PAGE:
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Prioritizing renewables in the Arctic

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In April, 2015, U.S. Secretary of State John Kerry traveled to Iqaluit, Canada, to assume Chairmanship of the Arctic Council. Since its inception in 1996, the Arctic Council has been a valuable international forum in addressing environmental, scientific, and societal issues that affect the four million people who live in the circumpolar region. The threat from climate change affects everything we do, especially in the Arctic where temperatures are rising twice as fast as the rest of the world. AMOS HOCHSTEIN says the U.S. Chairmanship intends to prioritize renewable energy in remote Arctic communities. This article originally appeared in The Circle 03.15.

VILLAGES IN ALASKA are burdened by some of the highest energy costs in the Unites States. Rural Alaska is home to about 140,000 people spread over an area twice the size of Texas, or seven times the size of the United Kingdom. Many of these communities are not road-accessible, which means they are almost solely reliant on diesel fuel either shipped or flown in via barges or airplanes. This added transportation can make the cost for electricity, home heating, and transportation exponentially higher. While many parts of the North American Arctic have great access to wind, hydro, and geothermal resources, growth in the renewable sector has been slow, largely due to small markets and immense technical hurdles.

For many people in the Arctic, renewable energy access isn’t just about climate change; it impacts their very survival and the survival of their communities. Black carbon emissions from diesel electricity and home heating are a public health risk. At the same time, the high cost of shipping or flying in diesel fuel has created energy migrants – people forced to leave their ancestral homes because they can no longer afford to live there. Developing renewable energy resources is directly tied to economic development in the Arctic – good paying jobs for local residents, keeping more money in the villages and spending less on the diesel barge, and creating more sustainable, healthier villages.

The Arctic Council is not just about what national governments can do for Arctic communities, but what the people of the region can teach us. The focus of the U.S. Chairmanship on renewable energy in the Arctic will add further momentum to other excellent efforts already taking place in the sector. To support improving clean energy access for Arctic communities, we are including the Remote Community Renewable Energy Partnership (RCRE) as part of our robust Arctic Council agenda. Through RCRE, a joint research project between the Department of Interior and the Department of Energy’s National Renewable Energy Lab, scientists and engineers hope to ease integration of high levels of wind power into diesel micro grids. This research could have positive implications throughout the world for those who live in remote areas, from islands in the Pacific and Caribbean to Sub-Saharan Africa.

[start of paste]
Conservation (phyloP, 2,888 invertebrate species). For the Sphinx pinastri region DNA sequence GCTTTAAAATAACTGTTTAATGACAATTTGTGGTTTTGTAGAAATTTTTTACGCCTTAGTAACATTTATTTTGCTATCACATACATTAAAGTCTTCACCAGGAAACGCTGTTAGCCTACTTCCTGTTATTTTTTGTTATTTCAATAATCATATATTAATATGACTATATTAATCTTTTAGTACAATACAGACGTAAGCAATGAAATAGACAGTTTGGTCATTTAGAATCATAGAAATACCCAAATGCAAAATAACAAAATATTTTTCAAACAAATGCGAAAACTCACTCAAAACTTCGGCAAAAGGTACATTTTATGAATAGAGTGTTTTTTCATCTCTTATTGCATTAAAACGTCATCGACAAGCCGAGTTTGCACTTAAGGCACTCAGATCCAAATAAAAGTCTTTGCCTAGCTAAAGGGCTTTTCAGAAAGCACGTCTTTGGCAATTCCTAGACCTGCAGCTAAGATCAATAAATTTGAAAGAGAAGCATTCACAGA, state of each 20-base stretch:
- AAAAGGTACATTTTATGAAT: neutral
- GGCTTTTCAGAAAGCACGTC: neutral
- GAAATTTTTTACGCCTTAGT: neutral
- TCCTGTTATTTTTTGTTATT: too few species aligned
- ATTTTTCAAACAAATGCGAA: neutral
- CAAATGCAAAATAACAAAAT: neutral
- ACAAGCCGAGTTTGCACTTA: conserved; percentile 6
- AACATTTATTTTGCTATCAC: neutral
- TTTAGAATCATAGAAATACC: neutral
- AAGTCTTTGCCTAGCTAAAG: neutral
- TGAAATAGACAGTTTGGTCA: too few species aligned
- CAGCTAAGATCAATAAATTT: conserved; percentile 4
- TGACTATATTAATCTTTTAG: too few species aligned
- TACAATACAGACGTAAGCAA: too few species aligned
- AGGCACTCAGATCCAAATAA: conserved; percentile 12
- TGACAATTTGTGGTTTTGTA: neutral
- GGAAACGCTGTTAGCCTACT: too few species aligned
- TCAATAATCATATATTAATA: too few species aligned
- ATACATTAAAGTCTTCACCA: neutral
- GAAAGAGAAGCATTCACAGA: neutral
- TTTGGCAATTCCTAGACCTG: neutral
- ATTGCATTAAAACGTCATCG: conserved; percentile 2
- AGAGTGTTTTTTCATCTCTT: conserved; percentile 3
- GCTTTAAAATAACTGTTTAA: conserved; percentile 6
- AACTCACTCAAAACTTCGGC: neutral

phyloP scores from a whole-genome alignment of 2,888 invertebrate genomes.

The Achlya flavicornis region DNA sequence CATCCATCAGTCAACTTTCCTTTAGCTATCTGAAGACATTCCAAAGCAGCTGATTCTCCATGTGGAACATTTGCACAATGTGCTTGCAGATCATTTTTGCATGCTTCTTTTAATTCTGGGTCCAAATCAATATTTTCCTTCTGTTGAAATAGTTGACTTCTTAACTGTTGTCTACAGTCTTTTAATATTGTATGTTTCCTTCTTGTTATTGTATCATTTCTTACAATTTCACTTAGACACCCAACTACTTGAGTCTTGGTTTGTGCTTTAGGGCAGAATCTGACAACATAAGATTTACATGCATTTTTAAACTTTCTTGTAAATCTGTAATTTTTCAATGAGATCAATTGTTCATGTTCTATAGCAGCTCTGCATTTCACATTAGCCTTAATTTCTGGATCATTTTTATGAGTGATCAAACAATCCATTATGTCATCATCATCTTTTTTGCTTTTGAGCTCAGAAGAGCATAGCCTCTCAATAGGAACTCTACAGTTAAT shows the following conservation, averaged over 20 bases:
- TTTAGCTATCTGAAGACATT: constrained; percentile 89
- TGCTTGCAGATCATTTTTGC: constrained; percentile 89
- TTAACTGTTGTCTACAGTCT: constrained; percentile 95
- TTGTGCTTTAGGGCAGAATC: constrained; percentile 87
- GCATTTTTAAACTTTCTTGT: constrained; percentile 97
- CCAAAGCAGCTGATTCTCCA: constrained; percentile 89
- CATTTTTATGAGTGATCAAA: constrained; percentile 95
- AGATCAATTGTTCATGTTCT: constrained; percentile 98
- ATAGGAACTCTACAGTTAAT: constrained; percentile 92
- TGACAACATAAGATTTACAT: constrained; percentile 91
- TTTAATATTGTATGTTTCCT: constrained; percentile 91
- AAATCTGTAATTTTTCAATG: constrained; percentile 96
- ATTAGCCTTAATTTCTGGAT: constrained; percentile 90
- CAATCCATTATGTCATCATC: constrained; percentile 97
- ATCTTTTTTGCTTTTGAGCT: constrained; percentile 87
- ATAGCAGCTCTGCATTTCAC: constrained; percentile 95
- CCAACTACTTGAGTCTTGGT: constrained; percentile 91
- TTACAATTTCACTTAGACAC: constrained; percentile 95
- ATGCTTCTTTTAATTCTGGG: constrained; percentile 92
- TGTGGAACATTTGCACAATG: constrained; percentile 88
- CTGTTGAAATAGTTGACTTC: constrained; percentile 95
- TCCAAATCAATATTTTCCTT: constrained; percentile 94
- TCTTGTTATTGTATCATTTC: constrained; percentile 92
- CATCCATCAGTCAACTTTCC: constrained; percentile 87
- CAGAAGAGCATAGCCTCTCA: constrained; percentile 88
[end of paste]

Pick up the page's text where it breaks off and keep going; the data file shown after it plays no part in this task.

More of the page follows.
Geothermal borehole house, Iceland. 100% of Iceland's energy comes from renewable sources. © Lydur Skulason / CC A 2Geothermal borehole house, Iceland. 100% of Iceland’s energy comes from renewable sources. © Lydur Skulason / CC A 2

Our Arctic neighbors have a wealth of expertise to share on renewable energy in harsh climates. From hydropower in Norway, geothermal in Iceland, and energy efficiency in Finland, there is a lot we can learn from each other. The Arctic Energy Summit to be held in Fairbanks in September 2015 is a great example of how we can coordinate and share best practices from around the North Pole. The Department of State and our embassies in the Arctic also hope to tap into local know-how through our proposed Arctic Clean Energy Innovation Prize. Anyone from students to community leaders will be invited to submit business plans that promote clean energy and reduce dependence on diesel fuel. The best teams from each country will be invited to present their proposals, and the overall winner will receive a cash prize.

To support rural Arctic communities as they transition towards clean energy, we must act as One Arctic, the theme of our Chairmanship, even as conditions vary from country to country and town to town. Each nation has something to share across the Pole and with the rest of the world. We thank Canada for its tremendous work in supporting sustainable development of Arctic communities during their Chairmanship and we look forward to carrying on their great work over the next two years. Through our Chairmanship, we hope to bring attention to this magnificent place, its people, and its renewable energy potential.

AMOS HOCHSTEIN is Special Envoy and Coordinator for International Energy Affairs at the U.S. Department of State.

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